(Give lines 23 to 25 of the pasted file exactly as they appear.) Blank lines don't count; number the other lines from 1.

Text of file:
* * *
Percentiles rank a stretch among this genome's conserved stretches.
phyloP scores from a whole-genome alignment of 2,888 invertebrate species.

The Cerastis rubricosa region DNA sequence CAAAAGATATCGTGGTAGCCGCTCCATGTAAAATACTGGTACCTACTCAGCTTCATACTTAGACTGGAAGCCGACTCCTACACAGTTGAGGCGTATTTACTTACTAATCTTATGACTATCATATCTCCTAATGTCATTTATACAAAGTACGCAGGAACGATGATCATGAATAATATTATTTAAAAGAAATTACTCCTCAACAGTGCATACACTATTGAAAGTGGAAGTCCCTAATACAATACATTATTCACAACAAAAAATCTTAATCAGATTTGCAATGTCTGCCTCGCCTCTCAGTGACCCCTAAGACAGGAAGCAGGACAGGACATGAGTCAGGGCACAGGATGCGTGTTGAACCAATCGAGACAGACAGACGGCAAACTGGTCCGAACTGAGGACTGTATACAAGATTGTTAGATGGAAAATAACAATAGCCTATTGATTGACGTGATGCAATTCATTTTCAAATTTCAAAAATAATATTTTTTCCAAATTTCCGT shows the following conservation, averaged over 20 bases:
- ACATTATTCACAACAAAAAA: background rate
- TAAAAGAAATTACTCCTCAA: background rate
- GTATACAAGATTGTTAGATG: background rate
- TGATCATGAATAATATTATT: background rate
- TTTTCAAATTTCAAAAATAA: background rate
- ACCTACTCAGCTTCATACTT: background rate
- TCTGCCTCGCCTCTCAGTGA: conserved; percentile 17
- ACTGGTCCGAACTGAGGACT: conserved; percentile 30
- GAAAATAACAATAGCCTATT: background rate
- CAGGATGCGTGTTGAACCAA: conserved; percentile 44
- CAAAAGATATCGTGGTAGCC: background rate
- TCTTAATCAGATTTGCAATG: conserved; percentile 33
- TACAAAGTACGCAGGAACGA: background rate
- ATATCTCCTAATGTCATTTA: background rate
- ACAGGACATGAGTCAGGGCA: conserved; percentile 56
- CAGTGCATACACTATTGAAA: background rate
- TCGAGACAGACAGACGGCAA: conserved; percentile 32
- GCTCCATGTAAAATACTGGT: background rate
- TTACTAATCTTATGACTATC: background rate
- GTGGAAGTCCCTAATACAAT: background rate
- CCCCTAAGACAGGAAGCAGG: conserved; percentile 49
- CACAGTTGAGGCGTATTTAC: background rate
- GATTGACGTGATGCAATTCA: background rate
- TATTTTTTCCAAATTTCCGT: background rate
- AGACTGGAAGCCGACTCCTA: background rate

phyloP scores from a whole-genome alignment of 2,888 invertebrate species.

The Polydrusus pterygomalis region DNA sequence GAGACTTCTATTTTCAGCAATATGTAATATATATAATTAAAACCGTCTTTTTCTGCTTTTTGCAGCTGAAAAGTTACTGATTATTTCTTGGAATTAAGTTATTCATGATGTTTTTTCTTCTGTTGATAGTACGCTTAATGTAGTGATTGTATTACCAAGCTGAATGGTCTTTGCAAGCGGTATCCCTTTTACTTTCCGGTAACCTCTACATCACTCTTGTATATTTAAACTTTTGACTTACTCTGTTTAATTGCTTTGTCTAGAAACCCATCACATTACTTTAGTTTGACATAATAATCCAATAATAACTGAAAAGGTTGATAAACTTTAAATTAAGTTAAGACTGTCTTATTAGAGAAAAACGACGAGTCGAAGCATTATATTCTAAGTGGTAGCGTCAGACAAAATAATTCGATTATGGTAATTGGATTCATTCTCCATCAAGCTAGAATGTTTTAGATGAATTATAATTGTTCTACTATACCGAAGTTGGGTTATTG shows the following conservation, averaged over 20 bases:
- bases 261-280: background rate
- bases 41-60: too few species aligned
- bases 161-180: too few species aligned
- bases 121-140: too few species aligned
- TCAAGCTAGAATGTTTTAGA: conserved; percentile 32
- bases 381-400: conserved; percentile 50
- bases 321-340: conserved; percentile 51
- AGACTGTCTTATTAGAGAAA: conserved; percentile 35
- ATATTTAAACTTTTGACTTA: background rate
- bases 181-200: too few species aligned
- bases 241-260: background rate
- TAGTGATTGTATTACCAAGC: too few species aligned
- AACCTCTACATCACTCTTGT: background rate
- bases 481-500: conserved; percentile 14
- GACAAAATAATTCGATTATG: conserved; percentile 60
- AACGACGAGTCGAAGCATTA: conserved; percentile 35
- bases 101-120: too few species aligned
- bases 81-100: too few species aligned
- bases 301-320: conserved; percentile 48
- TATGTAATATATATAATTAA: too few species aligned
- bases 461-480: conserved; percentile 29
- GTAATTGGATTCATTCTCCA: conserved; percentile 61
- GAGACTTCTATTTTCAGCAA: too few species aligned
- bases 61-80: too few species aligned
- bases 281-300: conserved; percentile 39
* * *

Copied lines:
- GTGGAAGTCCCTAATACAAT: background rate
- CCCCTAAGACAGGAAGCAGG: conserved; percentile 49
- CACAGTTGAGGCGTATTTAC: background rate